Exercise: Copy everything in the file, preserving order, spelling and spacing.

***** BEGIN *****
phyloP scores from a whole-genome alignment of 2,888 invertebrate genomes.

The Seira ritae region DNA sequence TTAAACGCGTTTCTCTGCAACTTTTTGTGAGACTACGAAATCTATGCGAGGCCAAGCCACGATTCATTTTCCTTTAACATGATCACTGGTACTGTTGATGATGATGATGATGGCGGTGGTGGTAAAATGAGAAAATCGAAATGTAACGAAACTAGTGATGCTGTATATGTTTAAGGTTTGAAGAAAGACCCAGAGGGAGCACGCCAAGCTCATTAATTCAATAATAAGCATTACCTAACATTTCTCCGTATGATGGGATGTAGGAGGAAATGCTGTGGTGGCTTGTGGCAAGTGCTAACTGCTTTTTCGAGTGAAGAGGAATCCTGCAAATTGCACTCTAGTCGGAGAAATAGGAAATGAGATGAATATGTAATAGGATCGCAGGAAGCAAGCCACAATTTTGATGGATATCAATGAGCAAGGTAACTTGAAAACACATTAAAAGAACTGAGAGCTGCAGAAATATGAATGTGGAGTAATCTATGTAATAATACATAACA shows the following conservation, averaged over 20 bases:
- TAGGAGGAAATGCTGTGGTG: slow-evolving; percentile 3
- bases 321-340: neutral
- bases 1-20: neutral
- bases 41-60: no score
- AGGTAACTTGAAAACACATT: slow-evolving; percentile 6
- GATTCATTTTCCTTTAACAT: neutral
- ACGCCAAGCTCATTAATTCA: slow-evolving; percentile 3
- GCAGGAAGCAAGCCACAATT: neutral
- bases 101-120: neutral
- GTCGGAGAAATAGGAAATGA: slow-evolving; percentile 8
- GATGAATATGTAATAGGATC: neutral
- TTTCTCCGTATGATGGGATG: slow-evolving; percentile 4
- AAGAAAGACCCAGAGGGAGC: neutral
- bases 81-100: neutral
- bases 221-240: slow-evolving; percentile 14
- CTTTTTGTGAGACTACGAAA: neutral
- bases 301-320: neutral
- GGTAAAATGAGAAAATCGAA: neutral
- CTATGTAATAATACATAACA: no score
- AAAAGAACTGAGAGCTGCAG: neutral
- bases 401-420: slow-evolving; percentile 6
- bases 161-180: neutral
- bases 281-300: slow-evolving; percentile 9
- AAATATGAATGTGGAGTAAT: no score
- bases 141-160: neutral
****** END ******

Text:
phyloP scores from a whole-genome alignment of 2,888 invertebrate genomes.

The Seira ritae region DNA sequence TTAAACGCGTTTCTCTGCAACTTTTTGTGAGACTACGAAATCTATGCGAGGCCAAGCCACGATTCATTTTCCTTTAACATGATCACTGGTACTGTTGATGATGATGATGATGGCGGTGGTGGTAAAATGAGAAAATCGAAATGTAACGAAACTAGTGATGCTGTATATGTTTAAGGTTTGAAGAAAGACCCAGAGGGAGCACGCCAAGCTCATTAATTCAATAATAAGCATTACCTAACATTTCTCCGTATGATGGGATGTAGGAGGAAATGCTGTGGTGGCTTGTGGCAAGTGCTAACTGCTTTTTCGAGTGAAGAGGAATCCTGCAAATTGCACTCTAGTCGGAGAAATAGGAAATGAGATGAATATGTAATAGGATCGCAGGAAGCAAGCCACAATTTTGATGGATATCAATGAGCAAGGTAACTTGAAAACACATTAAAAGAACTGAGAGCTGCAGAAATATGAATGTGGAGTAATCTATGTAATAATACATAACA shows the following conservation, averaged over 20 bases:
- TAGGAGGAAATGCTGTGGTG: slow-evolving; percentile 3
- bases 321-340: neutral
- bases 1-20: neutral
- bases 41-60: no score
- AGGTAACTTGAAAACACATT: slow-evolving; percentile 6
- GATTCATTTTCCTTTAACAT: neutral
- ACGCCAAGCTCATTAATTCA: slow-evolving; percentile 3
- GCAGGAAGCAAGCCACAATT: neutral
- bases 101-120: neutral
- GTCGGAGAAATAGGAAATGA: slow-evolving; percentile 8
- GATGAATATGTAATAGGATC: neutral
- TTTCTCCGTATGATGGGATG: slow-evolving; percentile 4
- AAGAAAGACCCAGAGGGAGC: neutral
- bases 81-100: neutral
- bases 221-240: slow-evolving; percentile 14
- CTTTTTGTGAGACTACGAAA: neutral
- bases 301-320: neutral
- GGTAAAATGAGAAAATCGAA: neutral
- CTATGTAATAATACATAACA: no score
- AAAAGAACTGAGAGCTGCAG: neutral
- bases 401-420: slow-evolving; percentile 6
- bases 161-180: neutral
- bases 281-300: slow-evolving; percentile 9
- AAATATGAATGTGGAGTAAT: no score
- bases 141-160: neutral